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Air drying clay - Grass & Ground Cover - Getting You Started. - Your Model Railway Club
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 Posted: Sat Aug 8th, 2015 04:54 pm
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g0ibi
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Just got some air-drying clay, I have never used it and wonder if anybody has any tips or has used it before I open the airtight wrapper please?

Thanks
Ron



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 Posted: Sat Aug 8th, 2015 06:24 pm
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Keith M
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I've used "Das" air drying clay before to make some 'stone' walls using a mould I picked up at a toy/train fair. It takes around 24 hours to dry out after you've made what you need, but it is still slightly flexible for a further 24 hours,- after that, it sets rigid. If you open the pack carefully without tearing it, you should be able to fold over the pack top and seal it with sellotape after you've taken out what you need, and I've been able to go back to the pack several months later and find the clay still like new. It's pretty clean to use, as it's not overly wet, and takes paint with no problems, although I've only used acrylic paints on it so far. Hope that's of some help,
Keith.

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 Posted: Sat Aug 8th, 2015 07:04 pm
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g0ibi
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Thanks Keith, not used it before! I want to use it in the goods yard area around the tracks, I'm away for 4 days next weekend and can leave it to set while I'm away!!

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Ron



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 Posted: Sat Aug 8th, 2015 07:19 pm
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Gary
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Be careful when using as when it dries, small cracks can appear between the individual mouldings laid down.

See here : http://yourmodelrailway.net/view_topic.php?id=13081&forum_id=21&page=7#p234912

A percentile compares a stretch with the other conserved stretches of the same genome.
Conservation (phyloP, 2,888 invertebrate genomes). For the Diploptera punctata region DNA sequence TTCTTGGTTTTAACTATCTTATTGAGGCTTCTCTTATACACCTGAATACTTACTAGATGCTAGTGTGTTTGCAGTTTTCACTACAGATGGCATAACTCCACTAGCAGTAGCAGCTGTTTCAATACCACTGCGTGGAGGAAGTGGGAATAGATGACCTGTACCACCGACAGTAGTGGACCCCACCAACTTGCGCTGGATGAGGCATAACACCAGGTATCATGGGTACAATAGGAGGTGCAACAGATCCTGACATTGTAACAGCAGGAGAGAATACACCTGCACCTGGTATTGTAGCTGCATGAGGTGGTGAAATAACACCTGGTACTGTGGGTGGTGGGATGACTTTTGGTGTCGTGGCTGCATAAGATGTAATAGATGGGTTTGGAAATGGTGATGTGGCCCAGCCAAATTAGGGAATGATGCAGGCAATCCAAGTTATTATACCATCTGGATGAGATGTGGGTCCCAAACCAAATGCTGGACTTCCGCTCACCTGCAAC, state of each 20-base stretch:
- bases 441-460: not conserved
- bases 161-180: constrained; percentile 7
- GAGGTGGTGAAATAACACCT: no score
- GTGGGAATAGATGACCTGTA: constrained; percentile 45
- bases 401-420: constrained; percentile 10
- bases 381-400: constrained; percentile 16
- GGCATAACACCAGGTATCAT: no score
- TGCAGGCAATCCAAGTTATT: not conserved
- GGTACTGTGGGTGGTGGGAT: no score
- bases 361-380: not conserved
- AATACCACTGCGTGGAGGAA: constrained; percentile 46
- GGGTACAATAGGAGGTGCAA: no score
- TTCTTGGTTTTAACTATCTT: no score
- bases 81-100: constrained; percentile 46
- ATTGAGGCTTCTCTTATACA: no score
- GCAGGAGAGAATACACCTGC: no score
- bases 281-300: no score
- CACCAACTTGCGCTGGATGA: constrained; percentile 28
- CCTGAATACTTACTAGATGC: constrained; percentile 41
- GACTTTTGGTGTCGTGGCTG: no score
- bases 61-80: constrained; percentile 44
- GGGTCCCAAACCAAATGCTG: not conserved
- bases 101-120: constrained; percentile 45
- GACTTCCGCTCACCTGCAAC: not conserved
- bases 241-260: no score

Cheers, Gary.



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 Posted: Sat Aug 8th, 2015 09:06 pm
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jakesdad13
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Hi Ron, I haven,t used my das yet but I have a book that I picked up from the Doncaster rail show and the lady that wrote it used das to cover the walls before scribing it and she rolled it between two sheets of grease proof paper until it is about 2mm thick then lays it on the surface to be covered after brushing pva on to glue it in place. I intend to use the same method to do the ground surface and between the rails to imitate concrete, she also said that rolling it between two sheets of plastic, like the envelopes used in ring binder folders works just as well. Loving the work you,ve done so far mate, keep it coming!!

Cheers, Pete.    



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 Posted: Sat Aug 8th, 2015 09:40 pm
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gastwo
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Hi Ron. I use Das all the time for cottage walls, stone walls, sets, etc.
I did a sort of 'How I did it' a while back. This link should get you to it:

http://yourmodelrailway.net/view_topic.php?id=9197&forum_id=14

I flatten it with my fingers straight onto the work piece (brushed with PVA first. Work piece, not fingers...)
Just keep pushing and kneading it over the card until you have the thickness you want.

I've found it will take all kinds of medium - acrylic, water, oil, enamel - I usually give it a quick brush over with matt varnish (Wilko's in my case) to seal the surface.

This shot of work-in-progress on the 'Teifi Gorge' illustrates some of the Das uses:




Hope this helps

Shaun.

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 Posted: Sun Aug 9th, 2015 03:44 pm
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Keith M